env.data$GROUP variable using function
ordihull adds envelopes around groups of samples, while function
ordispider adds so called spiders, connecting each sample with the centroid of particular group. Argument
label = T draws the labels into the centroid of each spider:
ordiplot (DCA, display = 'si', type = 'n') for (i in seq (1, 4)) ordispider (DCA, groups = env.data$GROUP, show.groups = i, col = i, label = T)
for (i in seq (1, 4)) ordihull (DCA, groups = env.data$GROUP, show.groups = i, col = i, lty = 'dotted')
ordihull can draw not only envelopes, but also transparent polygons, by modifying the argument
draw = “polygon” and optionally also transparency by argument
alpha = 127 means that polygons will be semitransparent):
ordiplot (DCA, display = 'si', type = 'n') points (DCA, col = env.data$GROUP, pch = env.data$GROUP) for (i in unique (env.data$GROUP)) ordihull (DCA, groups = env.data$GROUP, show.group = i, col = i, draw = 'polygon', label = T)
Note that setting
label = TRUE also draws group labels, but this time not in the centroids of all the plots, but in centroids of plots which are part of envelope margin (that's why their position differs from spiderplot figure above)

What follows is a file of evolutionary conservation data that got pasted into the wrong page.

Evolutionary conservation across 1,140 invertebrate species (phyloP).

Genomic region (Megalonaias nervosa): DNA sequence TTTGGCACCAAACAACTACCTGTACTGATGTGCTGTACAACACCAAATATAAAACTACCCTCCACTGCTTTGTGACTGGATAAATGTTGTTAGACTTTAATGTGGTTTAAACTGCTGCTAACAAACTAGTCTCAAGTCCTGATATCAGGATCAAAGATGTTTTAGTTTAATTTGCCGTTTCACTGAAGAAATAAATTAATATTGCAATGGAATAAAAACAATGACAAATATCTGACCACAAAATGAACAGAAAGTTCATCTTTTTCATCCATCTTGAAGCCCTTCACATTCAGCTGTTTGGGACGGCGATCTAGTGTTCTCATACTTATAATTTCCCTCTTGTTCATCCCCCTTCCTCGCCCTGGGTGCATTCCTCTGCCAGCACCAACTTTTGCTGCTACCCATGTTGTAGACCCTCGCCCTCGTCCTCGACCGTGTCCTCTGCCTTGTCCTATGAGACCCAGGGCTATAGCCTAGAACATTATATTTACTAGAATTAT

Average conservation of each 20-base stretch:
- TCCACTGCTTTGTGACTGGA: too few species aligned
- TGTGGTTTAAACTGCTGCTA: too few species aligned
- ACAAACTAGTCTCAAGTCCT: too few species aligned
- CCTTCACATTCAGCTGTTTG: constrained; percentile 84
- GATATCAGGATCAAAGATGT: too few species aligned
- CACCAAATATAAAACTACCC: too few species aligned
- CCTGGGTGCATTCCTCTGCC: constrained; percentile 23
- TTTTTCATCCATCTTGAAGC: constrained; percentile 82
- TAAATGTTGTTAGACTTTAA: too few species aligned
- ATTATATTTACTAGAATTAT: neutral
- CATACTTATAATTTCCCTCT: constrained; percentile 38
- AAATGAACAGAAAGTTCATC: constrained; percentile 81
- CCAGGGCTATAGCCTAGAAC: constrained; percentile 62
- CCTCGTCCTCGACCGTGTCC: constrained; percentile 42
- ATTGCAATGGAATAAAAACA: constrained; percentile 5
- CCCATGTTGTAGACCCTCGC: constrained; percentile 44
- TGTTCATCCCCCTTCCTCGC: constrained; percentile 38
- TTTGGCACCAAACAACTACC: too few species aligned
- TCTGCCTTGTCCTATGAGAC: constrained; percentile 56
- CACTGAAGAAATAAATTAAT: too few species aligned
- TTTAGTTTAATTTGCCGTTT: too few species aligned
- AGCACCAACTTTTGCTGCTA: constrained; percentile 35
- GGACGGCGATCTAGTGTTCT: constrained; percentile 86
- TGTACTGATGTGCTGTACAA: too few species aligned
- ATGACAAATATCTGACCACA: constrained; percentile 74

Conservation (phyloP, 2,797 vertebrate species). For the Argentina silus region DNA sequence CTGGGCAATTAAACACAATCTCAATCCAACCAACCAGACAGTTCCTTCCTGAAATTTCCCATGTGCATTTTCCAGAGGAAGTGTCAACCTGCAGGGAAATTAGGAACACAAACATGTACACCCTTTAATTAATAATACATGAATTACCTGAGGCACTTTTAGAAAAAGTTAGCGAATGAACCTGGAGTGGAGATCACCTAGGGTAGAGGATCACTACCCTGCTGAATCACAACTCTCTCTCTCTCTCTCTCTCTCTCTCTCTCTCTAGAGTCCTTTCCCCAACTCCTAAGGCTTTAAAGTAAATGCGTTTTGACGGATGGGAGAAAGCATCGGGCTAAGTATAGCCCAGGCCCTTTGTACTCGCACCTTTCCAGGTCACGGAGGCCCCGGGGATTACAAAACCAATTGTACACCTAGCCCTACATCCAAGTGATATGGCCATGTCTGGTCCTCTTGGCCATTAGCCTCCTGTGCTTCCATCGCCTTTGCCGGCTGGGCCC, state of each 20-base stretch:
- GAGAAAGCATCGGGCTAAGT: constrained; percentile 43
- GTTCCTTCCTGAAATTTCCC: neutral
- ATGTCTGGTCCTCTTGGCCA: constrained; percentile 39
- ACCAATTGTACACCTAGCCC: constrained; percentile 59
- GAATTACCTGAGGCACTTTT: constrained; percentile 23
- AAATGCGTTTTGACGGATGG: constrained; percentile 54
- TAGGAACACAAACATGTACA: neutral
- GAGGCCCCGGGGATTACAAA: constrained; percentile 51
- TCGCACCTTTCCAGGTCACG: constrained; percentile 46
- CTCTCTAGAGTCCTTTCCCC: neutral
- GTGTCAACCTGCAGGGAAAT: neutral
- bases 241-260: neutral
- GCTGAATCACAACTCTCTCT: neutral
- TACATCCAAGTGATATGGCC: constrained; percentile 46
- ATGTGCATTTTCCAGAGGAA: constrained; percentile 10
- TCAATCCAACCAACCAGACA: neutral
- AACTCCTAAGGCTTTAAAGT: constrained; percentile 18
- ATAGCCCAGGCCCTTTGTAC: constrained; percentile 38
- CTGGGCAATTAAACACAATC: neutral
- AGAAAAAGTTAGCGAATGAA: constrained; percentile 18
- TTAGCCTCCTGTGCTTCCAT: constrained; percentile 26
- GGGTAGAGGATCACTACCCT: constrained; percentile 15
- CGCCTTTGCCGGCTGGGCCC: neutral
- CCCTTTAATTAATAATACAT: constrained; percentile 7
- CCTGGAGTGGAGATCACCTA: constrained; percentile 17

Adds labels into the group centroids. This can be usefull if you want to draw only the group centroids, not the envelopes or spiderplots (using
ordispider). Custom function (definition here), with code heavily borrowing from
ordispider function in
vegan, with the same arguments - check
?ordispider for more details.
The function can be sourced from here in the following way:
Draw plain ordination diagram with group numbers as centroids:
ordiplot (DCA, display = 'si', type = 'n') ordicenter (DCA, groups = env.col = 'red', cex = 2)
And a bit more advanced visualization - the size of the label is proportional to number of samples in the group, and labels differ by color:
ordiplot (DCA, display = 'si', type = 'n') scaling.parameter <- as.vector (table (env.data$GROUP))/max (as.vector (table (env.data$GROUP))) for (i in 1:length (unique (env.data$GROUP))) ordicenter (DCA, groups = env.data$GROUP, show.groups = i, col = i, cex = 4*scaling.parameter[i])